## Modeling Improper Fractions and Mixed Numbers

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In an example in the previous lesson, you were given eight equal fifth pieces. You used five of them to make one whole, and you had three fifths left over. Let us use fraction notation to show what happened. You had eight pieces, each of them one fifth, \(\frac{1}{5},\) so altogether you had eight fifths, which we can write as \(\frac{8}{5}.\) The fraction \(\frac{8}{5}\) is one whole, \(1,\) plus three fifths, \(\frac{3}{5},\) or \(1\frac{3}{5},\) which is read as *one and three-fifths*.

The number \(1\frac{3}{5}\) is called a mixed number. A mixed number consists of a whole number and a fraction.

### Mixed Numbers

A **mixed number** consists of a whole number \(a\) and a fraction \(\frac{b}{c}\) where \(c\ne 0.\) It is written as follows.

\(a\frac{b}{c}\phantom{\rule{2em}{0ex}}c\ne 0\)

Fractions such as \(\frac{5}{4},\frac{3}{2},\frac{5}{5},\) and \(\frac{7}{3}\) are called improper fractions. In an improper fraction, the **numerator** is greater than or equal to the **denominator**, so its value is greater than or equal to one. When a fraction has a numerator that is smaller than the denominator, it is called a proper fraction, and its value is less than one. Fractions such as \(\frac{1}{2},\frac{3}{7},\) and \(\frac{11}{18}\) are proper fractions.

### Proper and Improper Fractions

The fraction \(\frac{a}{b}\) is a **proper fraction** if \(a<b\) and an **improper fraction** if \(a\ge b.\)

## Example

Name the improper fraction modeled. Then write the improper fraction as a mixed number.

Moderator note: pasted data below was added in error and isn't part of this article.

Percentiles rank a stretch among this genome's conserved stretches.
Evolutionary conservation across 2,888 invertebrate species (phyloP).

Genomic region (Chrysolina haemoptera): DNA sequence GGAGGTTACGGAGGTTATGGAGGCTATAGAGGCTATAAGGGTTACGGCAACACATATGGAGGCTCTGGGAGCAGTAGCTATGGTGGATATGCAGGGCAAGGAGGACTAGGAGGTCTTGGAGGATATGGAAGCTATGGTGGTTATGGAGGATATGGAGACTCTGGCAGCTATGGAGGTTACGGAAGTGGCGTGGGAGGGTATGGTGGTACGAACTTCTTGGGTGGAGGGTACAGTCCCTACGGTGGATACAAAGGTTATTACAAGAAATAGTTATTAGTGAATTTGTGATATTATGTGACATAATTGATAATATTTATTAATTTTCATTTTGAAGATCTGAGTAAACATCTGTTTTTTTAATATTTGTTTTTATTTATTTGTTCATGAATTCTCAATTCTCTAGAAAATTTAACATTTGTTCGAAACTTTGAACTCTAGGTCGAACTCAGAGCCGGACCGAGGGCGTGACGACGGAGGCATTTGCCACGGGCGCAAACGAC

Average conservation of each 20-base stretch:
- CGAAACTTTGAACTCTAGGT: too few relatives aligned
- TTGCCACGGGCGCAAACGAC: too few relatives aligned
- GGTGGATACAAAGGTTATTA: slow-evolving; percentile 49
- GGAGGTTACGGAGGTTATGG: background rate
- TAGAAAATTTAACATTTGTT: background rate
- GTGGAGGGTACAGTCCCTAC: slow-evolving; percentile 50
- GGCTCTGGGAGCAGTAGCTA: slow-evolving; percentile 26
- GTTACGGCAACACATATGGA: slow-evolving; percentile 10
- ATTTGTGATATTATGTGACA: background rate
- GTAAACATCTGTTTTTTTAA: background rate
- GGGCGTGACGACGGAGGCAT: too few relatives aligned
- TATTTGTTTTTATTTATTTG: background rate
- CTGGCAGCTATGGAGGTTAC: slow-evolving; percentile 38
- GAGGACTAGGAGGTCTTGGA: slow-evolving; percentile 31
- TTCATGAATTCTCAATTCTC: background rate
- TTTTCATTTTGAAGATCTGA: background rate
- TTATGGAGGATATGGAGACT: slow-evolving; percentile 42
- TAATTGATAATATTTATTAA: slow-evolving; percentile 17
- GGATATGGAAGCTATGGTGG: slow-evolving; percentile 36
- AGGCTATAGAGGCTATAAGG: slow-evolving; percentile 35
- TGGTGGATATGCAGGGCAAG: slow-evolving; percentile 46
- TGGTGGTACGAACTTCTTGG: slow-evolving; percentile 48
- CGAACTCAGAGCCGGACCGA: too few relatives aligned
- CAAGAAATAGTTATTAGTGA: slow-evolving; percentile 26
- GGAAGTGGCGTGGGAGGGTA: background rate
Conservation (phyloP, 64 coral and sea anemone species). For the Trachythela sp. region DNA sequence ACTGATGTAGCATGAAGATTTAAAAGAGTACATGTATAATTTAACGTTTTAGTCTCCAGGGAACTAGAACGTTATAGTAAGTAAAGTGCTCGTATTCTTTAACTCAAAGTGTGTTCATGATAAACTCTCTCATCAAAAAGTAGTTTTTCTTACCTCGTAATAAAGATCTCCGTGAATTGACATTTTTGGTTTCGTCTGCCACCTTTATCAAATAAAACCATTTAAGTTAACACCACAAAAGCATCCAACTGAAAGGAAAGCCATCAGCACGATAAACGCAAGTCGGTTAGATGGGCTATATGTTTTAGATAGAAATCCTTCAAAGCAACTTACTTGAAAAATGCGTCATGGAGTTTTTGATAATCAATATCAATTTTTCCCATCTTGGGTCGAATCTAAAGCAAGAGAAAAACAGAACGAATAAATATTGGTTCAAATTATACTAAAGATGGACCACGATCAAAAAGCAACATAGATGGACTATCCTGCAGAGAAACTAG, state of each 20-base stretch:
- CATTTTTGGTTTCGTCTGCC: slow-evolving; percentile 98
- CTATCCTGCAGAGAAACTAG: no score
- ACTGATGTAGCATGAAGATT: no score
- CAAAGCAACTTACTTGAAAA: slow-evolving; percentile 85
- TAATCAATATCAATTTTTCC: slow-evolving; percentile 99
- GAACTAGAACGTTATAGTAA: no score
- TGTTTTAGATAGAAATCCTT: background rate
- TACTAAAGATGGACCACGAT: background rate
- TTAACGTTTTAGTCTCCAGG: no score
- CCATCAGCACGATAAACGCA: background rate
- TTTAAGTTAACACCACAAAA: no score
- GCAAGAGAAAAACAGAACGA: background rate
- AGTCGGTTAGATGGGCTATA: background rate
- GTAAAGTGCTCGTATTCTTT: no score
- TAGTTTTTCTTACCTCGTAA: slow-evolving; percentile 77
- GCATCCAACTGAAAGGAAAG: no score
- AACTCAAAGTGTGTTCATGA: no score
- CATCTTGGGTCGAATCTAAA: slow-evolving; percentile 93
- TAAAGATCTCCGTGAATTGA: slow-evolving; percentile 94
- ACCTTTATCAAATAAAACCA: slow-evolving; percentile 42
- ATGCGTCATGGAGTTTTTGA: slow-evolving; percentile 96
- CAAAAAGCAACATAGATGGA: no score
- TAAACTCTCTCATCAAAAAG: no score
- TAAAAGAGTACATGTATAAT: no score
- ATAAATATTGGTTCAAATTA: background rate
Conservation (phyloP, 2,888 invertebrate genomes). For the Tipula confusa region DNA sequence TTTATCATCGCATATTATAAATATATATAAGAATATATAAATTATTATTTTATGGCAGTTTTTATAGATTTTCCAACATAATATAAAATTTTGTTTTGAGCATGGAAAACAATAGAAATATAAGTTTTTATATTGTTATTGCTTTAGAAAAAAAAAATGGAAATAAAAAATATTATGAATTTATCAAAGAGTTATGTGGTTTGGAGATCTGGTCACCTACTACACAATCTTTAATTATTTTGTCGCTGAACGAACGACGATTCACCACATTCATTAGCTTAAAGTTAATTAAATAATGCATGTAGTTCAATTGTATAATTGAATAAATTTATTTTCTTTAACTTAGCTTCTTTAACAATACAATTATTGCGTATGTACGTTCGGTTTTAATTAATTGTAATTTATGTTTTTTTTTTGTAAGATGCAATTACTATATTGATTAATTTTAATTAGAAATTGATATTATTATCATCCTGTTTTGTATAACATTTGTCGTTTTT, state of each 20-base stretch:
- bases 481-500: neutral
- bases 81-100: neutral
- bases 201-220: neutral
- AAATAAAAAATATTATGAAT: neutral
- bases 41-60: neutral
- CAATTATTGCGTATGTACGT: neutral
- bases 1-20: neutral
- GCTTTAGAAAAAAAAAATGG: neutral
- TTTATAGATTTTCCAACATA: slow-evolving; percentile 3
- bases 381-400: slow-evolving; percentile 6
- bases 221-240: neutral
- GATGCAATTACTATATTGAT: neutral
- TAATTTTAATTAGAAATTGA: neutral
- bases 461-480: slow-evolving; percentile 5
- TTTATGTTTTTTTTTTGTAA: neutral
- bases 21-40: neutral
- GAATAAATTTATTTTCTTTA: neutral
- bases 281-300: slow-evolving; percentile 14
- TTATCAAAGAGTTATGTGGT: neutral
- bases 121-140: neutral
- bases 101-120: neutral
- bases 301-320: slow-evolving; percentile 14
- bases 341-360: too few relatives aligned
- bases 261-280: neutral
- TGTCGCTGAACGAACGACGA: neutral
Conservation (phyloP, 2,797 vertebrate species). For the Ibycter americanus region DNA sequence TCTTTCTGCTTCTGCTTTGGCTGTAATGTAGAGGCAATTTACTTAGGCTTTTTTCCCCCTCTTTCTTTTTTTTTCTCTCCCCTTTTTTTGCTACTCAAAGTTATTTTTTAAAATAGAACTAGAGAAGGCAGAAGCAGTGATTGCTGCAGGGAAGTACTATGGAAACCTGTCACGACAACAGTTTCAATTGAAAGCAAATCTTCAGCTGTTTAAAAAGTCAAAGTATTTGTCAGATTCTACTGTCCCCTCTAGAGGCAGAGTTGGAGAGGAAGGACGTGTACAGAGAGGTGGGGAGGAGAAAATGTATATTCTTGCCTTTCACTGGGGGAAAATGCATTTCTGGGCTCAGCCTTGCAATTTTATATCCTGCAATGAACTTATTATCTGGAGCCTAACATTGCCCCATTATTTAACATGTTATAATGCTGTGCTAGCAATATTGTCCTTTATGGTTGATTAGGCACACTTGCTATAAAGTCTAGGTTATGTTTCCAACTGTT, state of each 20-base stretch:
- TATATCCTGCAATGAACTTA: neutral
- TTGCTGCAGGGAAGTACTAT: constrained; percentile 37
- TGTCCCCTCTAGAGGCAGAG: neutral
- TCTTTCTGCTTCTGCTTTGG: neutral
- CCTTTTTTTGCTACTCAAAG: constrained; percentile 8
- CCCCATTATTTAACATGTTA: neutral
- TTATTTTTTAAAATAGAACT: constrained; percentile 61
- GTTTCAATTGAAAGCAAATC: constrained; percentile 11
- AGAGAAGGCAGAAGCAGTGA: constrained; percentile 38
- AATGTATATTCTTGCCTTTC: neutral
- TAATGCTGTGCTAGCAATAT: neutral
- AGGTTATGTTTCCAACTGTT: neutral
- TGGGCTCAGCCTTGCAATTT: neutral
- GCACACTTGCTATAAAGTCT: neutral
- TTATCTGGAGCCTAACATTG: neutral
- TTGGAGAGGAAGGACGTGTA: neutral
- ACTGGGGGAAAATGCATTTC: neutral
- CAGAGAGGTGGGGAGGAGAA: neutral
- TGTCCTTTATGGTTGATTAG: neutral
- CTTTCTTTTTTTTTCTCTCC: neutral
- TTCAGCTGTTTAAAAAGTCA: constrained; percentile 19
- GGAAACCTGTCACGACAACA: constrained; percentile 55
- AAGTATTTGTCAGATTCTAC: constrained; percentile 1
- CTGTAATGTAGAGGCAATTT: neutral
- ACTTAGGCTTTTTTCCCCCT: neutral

### Solution

Each circle is divided into three pieces, so each piece is \(\frac{1}{3}\) of the circle. There are four pieces shaded, so there are four thirds or \(\frac{4}{3}.\) The figure shows that we also have one whole circle and one third, which is \(1\frac{1}{3}.\) So, \(\frac{4}{3}=1\frac{1}{3}.\)

## Example

Draw a figure to model \(\frac{11}{8}.\)

### Solution

The denominator of the improper fraction is \(8.\) Draw a circle divided into eight pieces and shade all of them. This takes care of eight eighths, but we have \(11\) eighths. We must shade three of the eight parts of another circle.

So, \(\frac{11}{8}=1\frac{3}{8}.\)

## Example

Use a model to rewrite the improper fraction \(\frac{11}{6}\) as a mixed number.

### Solution

We start with \(11\) sixths \(\left(\frac{11}{6}\right).\) We know that six sixths makes one whole.

That leaves us with five more sixths, which is

\(\frac{5}{6}\phantom{\rule{0.2em}{0ex}}\left(11\phantom{\rule{0.2em}{0ex}}\text{sixths minus}\phantom{\rule{0.2em}{0ex}}6\phantom{\rule{0.2em}{0ex}}\text{sixths is}\phantom{\rule{0.2em}{0ex}}5\phantom{\rule{0.2em}{0ex}}\text{sixths}\right).\)

So, \(\frac{11}{6}=1\frac{5}{6}.\)

## Example

Use a model to rewrite the mixed number \(1\frac{4}{5}\) as an improper fraction.

### Solution

The mixed number \(1\frac{4}{5}\) means one whole plus four fifths. The denominator is \(5,\) so the whole is \(\frac{5}{5}.\) Together five fifths and four fifths equals nine fifths.

So, \(1\frac{4}{5}=\frac{9}{5}.\)

### Optional Video: Identify Fractions Using Pattern Blocks

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